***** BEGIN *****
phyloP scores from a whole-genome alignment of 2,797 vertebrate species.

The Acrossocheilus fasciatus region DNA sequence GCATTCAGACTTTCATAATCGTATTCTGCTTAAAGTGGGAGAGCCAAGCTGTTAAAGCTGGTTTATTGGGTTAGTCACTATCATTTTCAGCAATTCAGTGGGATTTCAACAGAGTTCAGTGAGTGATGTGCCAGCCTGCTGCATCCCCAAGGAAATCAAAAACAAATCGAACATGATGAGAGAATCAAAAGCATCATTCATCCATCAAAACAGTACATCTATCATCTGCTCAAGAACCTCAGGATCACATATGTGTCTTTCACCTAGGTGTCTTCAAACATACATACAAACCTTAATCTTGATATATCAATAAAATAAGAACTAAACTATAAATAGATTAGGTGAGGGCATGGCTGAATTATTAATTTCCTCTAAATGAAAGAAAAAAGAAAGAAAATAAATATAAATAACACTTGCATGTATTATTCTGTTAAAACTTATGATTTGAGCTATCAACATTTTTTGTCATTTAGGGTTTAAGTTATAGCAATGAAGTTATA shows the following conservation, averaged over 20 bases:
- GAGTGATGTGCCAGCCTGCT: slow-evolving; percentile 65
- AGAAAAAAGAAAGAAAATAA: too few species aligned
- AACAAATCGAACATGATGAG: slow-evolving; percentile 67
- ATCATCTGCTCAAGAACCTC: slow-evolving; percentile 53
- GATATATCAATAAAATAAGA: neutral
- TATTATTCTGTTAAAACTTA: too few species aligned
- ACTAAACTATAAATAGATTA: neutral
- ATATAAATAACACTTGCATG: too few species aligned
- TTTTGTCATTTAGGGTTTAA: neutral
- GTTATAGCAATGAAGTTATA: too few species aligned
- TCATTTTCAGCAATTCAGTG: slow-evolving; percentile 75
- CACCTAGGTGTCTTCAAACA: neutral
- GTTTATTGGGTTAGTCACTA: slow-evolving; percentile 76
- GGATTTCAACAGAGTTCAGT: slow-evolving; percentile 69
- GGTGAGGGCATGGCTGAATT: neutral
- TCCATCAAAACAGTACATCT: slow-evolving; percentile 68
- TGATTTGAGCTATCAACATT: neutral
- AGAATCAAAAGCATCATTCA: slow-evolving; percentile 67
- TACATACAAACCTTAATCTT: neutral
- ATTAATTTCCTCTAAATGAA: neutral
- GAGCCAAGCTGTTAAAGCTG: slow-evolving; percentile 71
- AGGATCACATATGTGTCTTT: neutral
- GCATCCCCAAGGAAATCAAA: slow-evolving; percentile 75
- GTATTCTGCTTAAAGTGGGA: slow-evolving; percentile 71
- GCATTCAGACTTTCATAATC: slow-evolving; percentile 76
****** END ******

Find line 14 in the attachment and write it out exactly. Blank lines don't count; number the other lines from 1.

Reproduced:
- CACCTAGGTGTCTTCAAACA: neutral